Recent cold snap hazardous to fruit crops - WNEM TV 5

Recent cold snap hazardous to fruit crops

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(Source: WNEM) (Source: WNEM)
FREELAND, MI (WNEM) -

While the weather is finally warming up the damage may already be done with the recent cold snap the past few days.

It's a critical time for fruit and vegetable crops across the state and below freezing temperatures at night can quickly lead to disaster.

As temperatures drop near freezing, local fruit farmers have been on the edge of their seat waiting to learn if their crops have been damaged by the recent May cold snap. 

One of the people surveying the damage is Bob Tritten, a fruit educator at Michigan State University. He checked in on Leaman's Apple Farm in Saginaw County on Wednesday.

"So far it's looking good, but we've had a couple of nights here in a row this weekend and the first few days of this week that have been very scary for most of our fruit farmers across the state," Tritten said.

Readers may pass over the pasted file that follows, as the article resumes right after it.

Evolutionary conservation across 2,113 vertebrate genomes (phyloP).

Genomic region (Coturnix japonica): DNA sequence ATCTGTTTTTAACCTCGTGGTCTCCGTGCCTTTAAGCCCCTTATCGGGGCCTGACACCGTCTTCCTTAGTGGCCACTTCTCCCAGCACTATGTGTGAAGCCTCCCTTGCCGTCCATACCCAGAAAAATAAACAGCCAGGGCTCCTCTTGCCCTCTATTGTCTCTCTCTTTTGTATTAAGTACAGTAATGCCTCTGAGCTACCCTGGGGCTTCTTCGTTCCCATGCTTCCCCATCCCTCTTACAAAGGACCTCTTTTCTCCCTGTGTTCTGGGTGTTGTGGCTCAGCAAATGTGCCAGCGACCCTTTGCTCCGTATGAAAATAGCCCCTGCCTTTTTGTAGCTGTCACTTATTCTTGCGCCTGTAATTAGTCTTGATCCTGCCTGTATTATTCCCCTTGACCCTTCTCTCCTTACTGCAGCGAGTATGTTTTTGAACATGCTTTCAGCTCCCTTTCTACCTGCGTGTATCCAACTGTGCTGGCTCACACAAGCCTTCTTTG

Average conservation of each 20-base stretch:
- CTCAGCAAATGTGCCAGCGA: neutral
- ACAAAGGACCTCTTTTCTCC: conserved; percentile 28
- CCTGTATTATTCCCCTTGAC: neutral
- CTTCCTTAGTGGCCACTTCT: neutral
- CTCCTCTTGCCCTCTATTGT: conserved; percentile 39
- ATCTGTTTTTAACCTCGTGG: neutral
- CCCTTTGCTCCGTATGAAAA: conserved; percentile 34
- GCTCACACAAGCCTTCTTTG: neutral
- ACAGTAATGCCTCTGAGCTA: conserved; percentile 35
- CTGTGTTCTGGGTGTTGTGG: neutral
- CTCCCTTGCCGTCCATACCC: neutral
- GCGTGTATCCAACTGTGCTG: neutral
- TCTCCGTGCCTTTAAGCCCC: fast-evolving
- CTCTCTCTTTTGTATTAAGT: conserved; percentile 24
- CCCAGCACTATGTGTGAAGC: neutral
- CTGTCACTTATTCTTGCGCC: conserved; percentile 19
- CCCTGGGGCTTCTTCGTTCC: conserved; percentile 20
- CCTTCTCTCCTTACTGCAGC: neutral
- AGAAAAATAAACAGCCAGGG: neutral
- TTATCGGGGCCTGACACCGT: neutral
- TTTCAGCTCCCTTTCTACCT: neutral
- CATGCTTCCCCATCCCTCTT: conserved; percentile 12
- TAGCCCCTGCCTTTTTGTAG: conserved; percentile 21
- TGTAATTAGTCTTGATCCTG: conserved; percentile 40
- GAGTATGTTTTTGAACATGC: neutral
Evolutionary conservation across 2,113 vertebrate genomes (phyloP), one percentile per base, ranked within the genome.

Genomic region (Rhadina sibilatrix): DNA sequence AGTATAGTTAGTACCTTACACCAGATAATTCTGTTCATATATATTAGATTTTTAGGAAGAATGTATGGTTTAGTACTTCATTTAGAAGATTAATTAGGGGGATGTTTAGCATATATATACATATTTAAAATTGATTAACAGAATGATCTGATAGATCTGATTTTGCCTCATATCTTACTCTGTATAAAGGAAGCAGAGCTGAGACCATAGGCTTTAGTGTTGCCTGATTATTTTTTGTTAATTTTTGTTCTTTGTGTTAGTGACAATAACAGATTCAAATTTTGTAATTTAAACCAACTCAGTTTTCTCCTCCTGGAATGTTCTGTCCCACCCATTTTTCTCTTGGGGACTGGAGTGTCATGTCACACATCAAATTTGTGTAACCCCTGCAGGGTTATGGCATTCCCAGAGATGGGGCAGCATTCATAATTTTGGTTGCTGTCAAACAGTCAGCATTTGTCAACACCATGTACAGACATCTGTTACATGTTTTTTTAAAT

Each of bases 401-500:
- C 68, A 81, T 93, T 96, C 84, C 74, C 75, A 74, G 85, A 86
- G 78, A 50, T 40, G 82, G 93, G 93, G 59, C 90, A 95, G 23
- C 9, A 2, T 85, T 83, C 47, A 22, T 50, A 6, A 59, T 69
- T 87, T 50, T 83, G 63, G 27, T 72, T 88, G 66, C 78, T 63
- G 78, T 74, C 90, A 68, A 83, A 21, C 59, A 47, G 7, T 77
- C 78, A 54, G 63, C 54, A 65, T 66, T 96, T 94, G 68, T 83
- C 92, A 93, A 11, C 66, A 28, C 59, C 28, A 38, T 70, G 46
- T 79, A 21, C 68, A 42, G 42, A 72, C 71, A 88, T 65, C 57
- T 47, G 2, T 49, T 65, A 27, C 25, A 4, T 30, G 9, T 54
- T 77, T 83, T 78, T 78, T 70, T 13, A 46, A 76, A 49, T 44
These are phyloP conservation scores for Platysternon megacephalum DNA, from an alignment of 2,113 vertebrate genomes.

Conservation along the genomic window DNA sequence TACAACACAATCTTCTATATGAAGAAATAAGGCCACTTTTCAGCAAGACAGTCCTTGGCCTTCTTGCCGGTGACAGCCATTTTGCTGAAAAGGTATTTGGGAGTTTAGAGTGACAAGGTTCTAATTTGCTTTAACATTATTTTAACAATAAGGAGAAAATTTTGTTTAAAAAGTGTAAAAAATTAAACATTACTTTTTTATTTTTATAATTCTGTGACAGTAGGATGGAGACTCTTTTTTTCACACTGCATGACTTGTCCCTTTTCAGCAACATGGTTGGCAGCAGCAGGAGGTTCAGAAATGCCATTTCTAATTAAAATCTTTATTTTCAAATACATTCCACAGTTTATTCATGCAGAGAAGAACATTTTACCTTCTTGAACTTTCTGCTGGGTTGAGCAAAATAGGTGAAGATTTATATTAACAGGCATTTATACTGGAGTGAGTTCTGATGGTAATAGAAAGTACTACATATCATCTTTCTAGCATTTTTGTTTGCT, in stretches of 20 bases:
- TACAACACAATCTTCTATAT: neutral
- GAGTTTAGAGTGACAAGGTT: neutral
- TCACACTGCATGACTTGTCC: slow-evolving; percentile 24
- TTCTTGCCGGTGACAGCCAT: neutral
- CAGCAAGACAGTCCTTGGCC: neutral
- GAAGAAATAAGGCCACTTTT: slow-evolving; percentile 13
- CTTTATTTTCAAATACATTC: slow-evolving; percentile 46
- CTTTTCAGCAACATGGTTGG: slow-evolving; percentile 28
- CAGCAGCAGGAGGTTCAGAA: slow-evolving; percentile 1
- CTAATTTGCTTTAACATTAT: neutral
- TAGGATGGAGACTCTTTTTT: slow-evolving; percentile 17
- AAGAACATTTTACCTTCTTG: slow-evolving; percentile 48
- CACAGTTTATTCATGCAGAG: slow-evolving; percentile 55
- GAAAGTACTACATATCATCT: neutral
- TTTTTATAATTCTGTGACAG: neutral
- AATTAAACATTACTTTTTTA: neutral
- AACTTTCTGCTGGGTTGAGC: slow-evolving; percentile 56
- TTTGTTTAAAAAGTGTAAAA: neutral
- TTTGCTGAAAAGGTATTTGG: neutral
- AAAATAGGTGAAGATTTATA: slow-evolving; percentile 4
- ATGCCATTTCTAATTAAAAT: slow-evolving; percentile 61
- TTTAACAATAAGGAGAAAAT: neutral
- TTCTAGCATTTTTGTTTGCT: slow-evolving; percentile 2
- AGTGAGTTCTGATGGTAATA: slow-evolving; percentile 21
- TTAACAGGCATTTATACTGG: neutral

He said in Mid-Michigan most of the crops have been spared, but farms on the other side of the state near Traverse City weren't so lucky.

Frost damaged flower blossoms that were just finishing their spring bloom. That could spell disaster for cash crops like cherries.

Tritten said the temperature on the east side of the state just barely stayed above bad news.

"Boy, we were in the range of a degree or two of not a disaster, but having a major loss of fruit crops here in east Michigan," Tritten said.

John Leaman, owner of the apple farm, said he had lost sleep over the past few nights wondering if they were going to lose this year's crop. In 2012 cold temperatures destroyed most of their crop.

"This has been another weird, late winter and early spring. With the warm temperatures coming and then it getting cold again the apples bloomed early we think, but trees are in good shape," Leaman said.

If the weather continues to be this nice the folks at Leaman's can expect a sweet crop of apples.

In west Michigan, nearly two million pounds of asparagus were lost after the cold temperatures. That's about 10 percent of the year's crop.

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